Approximately 3-5% of the population evidence a diagnosis of Obsessive-Compulsive Disorder (OCD). Although there are many subtypes of OCD, one of the most common involves obsessional fears related to contamination.
Those with this form of OCD have intrusive thoughts and images of becoming contaminated by certain chemicals, germs, dirt, other people, environmental pollutants, and several other sources.
Every form of OCD is associated with some type of catastrophic fear. In the case of contamination OCD, the obvious fear is illness and death.
However, it’s interesting to note that some individuals with this diagnosis do not fear their own death, but instead fear that once contaminated, they will inadvertently contaminate others, resulting in an illness that will lead to that person’s death.
Regardless of the feared source of contamination, the default response to one’s obsessional fears is to avoid whatever objects or situations are believed to have the potential to cause harm to self or others.
Avoidance behaviors are seen in all anxiety disorders. For example, those with Panic Disorder will avoid activities that may bring about physical changes which mimic a panic attack, such as physical exercise, sitting in a sauna, etc.
They will also avoid entering environments which do not have easily obtainable “escape routes” — seen as necessary should a panic attack occur.
Individuals with a diagnosis of contamination OCD engage in two different forms of avoidance — passive and active avoidance strategies.
This form of avoidance involves completely avoiding, if possible, the feared object, situation, etc. For example, consider someone who fears public restrooms as the primary source of their contamination fears.
The individual defines public restrooms as ANY bathroom other than the one in their own home. Clearly, this definition would make it nearly impossible to use this form of avoidance.
Therefore, in a situation such as this the person would be forced to use an “active” avoidance strategy.
This type of avoidance behavior involves interacting with the feared source of contamination, but only in a ritualistic manner, using several self-imposed rules of engagement.
For example, rather than touching the bathroom door in order to open it, the person would wait for another individual to open the door, and then immediately follow him or her into the restroom.
In addition, when needing to touch any object in the restroom, such as what is needed to flush the toilet, the hot or cold water faucets for washing one’s hands, etc., special gloves, sanitized small towels, etc. would be used — all of which were packed ahead of time, to be used as a means of protecting oneself when needing to use any bathroom outside of the person’s own home.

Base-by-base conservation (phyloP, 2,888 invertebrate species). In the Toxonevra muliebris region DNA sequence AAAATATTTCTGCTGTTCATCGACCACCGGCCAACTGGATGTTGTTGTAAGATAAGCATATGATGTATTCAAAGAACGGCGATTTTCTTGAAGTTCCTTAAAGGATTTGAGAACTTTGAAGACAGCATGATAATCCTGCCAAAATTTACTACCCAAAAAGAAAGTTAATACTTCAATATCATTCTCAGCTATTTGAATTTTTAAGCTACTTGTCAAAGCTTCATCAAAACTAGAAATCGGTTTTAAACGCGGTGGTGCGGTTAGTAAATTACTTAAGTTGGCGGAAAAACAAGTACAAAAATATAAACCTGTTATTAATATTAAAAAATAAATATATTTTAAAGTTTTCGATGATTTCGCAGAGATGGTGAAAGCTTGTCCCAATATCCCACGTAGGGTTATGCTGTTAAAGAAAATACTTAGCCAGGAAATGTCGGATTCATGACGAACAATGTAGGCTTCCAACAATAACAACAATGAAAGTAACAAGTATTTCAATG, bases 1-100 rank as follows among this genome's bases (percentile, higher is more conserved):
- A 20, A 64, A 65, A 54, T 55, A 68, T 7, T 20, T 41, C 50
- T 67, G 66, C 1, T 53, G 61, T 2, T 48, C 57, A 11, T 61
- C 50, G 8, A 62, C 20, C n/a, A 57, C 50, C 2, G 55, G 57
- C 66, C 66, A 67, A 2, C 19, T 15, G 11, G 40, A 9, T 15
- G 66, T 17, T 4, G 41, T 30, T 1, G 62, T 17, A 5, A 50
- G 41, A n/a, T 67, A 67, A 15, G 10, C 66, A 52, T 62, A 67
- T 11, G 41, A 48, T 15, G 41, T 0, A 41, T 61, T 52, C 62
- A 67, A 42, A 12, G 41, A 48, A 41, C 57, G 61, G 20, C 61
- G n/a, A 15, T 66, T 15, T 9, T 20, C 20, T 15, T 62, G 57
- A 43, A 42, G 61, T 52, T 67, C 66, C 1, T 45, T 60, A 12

Once these items are used, the person would then leave them behind in the trash, due to the belief that they now contain the contaminants which originated in the restroom.
Although active avoidance helps to lower anxiety levels experienced by an individual with contamination OCD who has come into contact with items believed to contain certain types of contaminants, the person is still left in a state of uncertainty.
Their “what if” thinking starts to take over. “What if” part of my hand accidentally touched the water faucet, and certain contaminants are still on my hand?
This person is seeking 100% certainty (which never exists) that they have not been contaminated. Thus, following the use of active avoidance, a compulsive washing ritual will take place, of which there are several different formats.
Consider Janet, a senior in college, who has been suffering from contamination OCD for more than 10 years. Janet’s obsessions are concerned with the possibility that she will inadvertently come into contact with something or someone (there is no specific object, nor person) that would result in her skin being contaminated.
Her most catastrophic fear is that she will somehow spread her contamination onto others, causing them to become fatally ill. When she arrives back to her apartment at the end of each day of classes, Janet performs the following ritual:
Use several bars of soap, antiseptic wipes, disinfectants, and bleaches to wash her face, arms, hands, and legs;
These body parts are always washed in the same order — from top to bottom;
Repeatedly soap and rinse these body parts for no less than 1 hour;
Take 2 showers each day AFTER arriving home from school—each shower takes at least 90 minutes; and
Shower using scolding water, granulated soaps and scrub brushes, even though they cause skin lesions (which could elicit infection).
In Part 2 of this series, we’ll discuss the most common factors that trigger compulsive washing.
Barry C. Barmann, Ph.D., is a Licensed Clinical Psychologist in Nevada and California. His wife, Mary B. Barmann, MFT, is a licensed Marriage and Family Therapist in California. Visit anxietytreatmentinclinevillage.com to learn more.